In conversation with Michael Walters: Local food and agricultural land use
Albertans are increasingly aware of the importance of agricultural land in and around their urban areas. This land provides the food that Albertans enjoy at their grocery stores and local farmers markets. It connects Albertans to the province’s agricultural heritage and beautiful landscapes. And finally, it provides an incredible benefit to Alberta’s economy, both local and provincial.
Where these values come from and how they inform our policies on agricultural land forms the basis of a new research project launched by the Alberta Land Institute (ALI).
Recently, City of Edmonton’s Ward 10 councillor Michael Walters sat down with Dr. Bob Summers from the University of Alberta’s Urban and Regional Planning to discuss why Albertans are increasingly purchasing food from local sources and how these changing consumer values are informing how policy makers and elected officials make decisions about agricultural land use.
They reflected on the ‘Great Potato Giveaway’, an event organized in 2009 which allowed over 20,000 Albertans in the Edmonton region to experience the importance of farmland first hand. The event started when Gordon Visser of Norbest Farms, northeast of Edmonton, gave away over 45,000 kilograms of potatoes to make a point about how valuable agricultural land and the farming community are to Alberta.
Walters was with the Greater Edmonton Alliance at the time and helped organize the event.
“We had no idea about the response [the Great Potato Giveaway] would elicit,” Walters said. “We got a call from the police at 10:30 in the morning saying ‘what the heck are you guys doing?’ We said ‘we didn’t let you know because we didn’t think that many people would come.’ It was mayhem, beautiful mayhem.”
Walters said the giveaway had little to do with the appeal of free potatoes, given that they are so cheap and accessible at the local grocery store, but something bigger.
“It was the experience of what was out there. The previous work we had done elevated the conversation about the mystery of that place and what does this place actually mean to the city.
“The kind of events in Edmonton that people love going to are festivals, small and large, based on culinary experiments with food elements. It has crept into almost every aspect of what we do in terms of land planning, event planning, economic planning - it’s a real big part of the city.”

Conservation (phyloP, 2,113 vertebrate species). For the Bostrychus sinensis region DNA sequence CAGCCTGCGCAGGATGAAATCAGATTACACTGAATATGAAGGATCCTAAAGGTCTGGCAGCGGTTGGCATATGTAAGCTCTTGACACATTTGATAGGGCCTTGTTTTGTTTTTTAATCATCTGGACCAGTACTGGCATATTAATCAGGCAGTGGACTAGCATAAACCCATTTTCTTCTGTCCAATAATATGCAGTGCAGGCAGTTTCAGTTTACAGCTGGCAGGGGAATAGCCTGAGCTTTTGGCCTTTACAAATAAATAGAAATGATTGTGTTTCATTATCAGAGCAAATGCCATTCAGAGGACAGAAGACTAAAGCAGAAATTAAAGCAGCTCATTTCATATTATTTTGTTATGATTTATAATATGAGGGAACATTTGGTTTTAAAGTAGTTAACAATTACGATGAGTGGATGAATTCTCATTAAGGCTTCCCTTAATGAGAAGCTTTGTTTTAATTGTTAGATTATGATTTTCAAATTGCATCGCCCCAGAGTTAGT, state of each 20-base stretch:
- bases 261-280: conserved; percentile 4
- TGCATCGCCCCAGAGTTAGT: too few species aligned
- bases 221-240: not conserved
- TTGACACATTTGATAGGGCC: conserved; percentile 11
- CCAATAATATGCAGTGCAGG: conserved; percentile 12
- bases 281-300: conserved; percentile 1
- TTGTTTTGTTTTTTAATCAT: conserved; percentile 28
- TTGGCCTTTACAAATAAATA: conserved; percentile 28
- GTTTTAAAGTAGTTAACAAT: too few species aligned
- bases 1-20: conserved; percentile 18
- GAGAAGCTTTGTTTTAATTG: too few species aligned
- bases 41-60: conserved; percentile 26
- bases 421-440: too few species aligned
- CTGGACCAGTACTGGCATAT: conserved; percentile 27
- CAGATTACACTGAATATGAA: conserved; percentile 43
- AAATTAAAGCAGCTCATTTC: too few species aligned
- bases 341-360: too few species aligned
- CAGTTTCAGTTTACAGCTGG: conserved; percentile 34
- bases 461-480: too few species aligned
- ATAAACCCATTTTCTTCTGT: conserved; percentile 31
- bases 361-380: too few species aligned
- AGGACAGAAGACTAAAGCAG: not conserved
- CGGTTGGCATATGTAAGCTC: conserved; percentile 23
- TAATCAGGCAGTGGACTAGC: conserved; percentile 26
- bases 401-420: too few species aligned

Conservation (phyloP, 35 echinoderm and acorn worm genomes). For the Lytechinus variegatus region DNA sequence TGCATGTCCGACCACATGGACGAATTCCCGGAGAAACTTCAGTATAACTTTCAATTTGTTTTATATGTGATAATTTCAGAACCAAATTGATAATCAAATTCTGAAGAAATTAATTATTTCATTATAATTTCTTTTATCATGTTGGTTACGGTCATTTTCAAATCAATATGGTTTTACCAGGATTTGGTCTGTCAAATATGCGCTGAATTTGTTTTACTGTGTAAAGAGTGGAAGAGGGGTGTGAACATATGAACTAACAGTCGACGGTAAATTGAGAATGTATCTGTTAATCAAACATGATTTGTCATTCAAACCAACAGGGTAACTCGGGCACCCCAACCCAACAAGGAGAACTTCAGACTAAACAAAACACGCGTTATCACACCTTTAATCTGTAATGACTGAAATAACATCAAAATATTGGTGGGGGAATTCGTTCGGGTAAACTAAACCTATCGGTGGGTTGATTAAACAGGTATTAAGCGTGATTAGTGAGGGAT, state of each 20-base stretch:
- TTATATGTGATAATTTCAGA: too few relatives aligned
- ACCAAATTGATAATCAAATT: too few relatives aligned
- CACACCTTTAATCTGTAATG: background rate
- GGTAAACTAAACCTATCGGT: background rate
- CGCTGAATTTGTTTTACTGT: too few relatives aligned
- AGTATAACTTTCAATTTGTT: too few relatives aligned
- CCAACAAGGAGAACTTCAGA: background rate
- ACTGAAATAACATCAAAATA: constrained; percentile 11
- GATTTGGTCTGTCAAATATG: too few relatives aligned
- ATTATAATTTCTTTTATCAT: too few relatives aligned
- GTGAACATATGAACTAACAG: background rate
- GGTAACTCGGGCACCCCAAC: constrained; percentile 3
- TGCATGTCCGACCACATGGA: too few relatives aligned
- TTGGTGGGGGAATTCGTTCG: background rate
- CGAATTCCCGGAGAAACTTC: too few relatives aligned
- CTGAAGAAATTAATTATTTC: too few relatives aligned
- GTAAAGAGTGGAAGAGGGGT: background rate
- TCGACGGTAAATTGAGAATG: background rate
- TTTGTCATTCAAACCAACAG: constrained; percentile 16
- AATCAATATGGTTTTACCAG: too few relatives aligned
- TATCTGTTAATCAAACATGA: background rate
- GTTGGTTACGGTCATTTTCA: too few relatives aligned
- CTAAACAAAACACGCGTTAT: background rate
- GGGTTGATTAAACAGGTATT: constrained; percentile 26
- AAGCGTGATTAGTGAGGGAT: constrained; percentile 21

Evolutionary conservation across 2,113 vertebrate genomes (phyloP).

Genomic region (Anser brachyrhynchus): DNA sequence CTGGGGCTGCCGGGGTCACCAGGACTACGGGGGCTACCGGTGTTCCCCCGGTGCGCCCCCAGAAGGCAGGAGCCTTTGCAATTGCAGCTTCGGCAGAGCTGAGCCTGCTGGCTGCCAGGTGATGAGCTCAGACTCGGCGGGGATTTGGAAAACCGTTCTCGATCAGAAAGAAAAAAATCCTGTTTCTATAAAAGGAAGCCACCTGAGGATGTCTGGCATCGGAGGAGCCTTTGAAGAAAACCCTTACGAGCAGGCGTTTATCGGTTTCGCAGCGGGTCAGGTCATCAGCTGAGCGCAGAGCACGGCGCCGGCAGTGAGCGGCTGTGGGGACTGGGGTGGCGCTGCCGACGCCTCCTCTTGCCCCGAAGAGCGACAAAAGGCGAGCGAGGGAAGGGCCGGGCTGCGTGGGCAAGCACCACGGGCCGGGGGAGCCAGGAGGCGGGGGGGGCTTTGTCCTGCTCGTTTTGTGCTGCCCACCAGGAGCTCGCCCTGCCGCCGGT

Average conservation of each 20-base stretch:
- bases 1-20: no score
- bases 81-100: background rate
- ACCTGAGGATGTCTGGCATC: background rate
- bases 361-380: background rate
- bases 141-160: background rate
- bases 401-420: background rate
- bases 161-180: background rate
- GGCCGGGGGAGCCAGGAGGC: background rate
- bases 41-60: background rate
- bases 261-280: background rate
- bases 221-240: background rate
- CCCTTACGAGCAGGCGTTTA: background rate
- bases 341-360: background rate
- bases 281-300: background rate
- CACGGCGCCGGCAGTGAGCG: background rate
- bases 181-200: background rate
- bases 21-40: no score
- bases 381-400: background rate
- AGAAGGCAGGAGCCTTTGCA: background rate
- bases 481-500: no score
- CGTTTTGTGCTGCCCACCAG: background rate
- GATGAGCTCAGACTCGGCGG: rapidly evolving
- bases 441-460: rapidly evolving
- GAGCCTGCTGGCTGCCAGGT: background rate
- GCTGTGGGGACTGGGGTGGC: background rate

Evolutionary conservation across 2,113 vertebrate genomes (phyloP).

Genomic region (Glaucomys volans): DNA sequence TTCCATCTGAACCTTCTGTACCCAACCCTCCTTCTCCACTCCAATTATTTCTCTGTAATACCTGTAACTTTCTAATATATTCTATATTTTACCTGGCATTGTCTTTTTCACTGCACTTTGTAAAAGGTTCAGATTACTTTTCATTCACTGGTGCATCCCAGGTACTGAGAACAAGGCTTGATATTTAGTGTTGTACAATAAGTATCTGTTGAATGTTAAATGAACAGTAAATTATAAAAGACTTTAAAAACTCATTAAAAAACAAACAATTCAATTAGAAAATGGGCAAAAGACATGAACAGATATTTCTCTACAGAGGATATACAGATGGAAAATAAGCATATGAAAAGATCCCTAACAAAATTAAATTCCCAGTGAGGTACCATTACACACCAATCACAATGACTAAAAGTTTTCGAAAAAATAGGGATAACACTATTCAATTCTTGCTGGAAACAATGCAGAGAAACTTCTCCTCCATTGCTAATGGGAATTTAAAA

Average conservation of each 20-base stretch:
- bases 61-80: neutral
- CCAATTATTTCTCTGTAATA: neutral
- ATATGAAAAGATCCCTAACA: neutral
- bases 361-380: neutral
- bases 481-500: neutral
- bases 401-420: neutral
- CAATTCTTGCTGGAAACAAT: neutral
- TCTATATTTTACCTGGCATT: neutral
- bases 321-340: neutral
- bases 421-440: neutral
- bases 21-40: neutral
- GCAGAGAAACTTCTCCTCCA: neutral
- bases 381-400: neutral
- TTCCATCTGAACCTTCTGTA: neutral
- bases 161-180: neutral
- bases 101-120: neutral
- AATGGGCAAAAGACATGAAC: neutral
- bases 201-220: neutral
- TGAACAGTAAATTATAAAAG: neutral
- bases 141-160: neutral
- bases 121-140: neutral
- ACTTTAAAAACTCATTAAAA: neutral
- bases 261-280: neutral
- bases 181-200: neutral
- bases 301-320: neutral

In the fall, ALI published a new report on the economic impact of agricultural land fragmentation and conversion. The study, completed by the University of Alberta’s Dr. Scott Jeffrey and Dr. Brent Swallow, found that most of the agricultural land converted into developed uses between 2000 and 2012 was of the highest levels of land suitability for agricultural use. Edmonton in particular has high quality soils within its city limits - some of the best in the province.
Building from this in their research project, Swallow, Summers and University of Alberta graduate student Darren Epperson have gone across the province to speak with municipal leaders and to talk about agriculture and land use planning.
The immediate tension they have found is, while there exists a desire to protect agricultural land, communities feel the need to address growth pressures as well as manage the expectation that landowners should be able to choose whether or not they can sell their land for the purpose of development.
Walters said this is an important discussion as both landowners and policy planners begin to understand more about the cumulative impacts decisions made on private land can have with broader society.
“I think that’s the space we’re in for the big two regions in Alberta, for sure, is we have to have that debate and we have to start defining, which our Edmonton regional growth plan has asked us to do, where is it best to preserve prime agricultural land for the sake of having good land stewardship?
“And where is it fine to do infrastructure corridors, or pipeline corridors, or roadway corridors? It’s about thinking about the whole thing cumulatively.”
A survey conducted for Jeffrey and Swallow’s report shows residents in the Edmonton Metropolitan Region are concerned about the rapid expansion of urban areas and the consequential loss of natural and agricultural land in the area, with 80 per cent of the 320 survey respondents indicating they were willing to make a small one-time contribution toward farmland conservation in the Alberta Capital Region.
According to Summers, one of the other challenges municipalities face is that any decision they make to restrict development on designated land will simply push developers to neighbouring municipalities.
Walters said this reality is something municipalities that are part of the Edmonton Metropolitan Regional Board are trying to address.
“We have a single rule book, we police each other through the regional framework process where our local municipal plans don’t align with the metro plan we have the ability at the growth management board to ask for it,” Walters said. “[There] is a growing sense of memory about the value of land and its relationship to good food, and good food’s relationship to healthy people, and healthy people’s relationship to a thriving productive community.”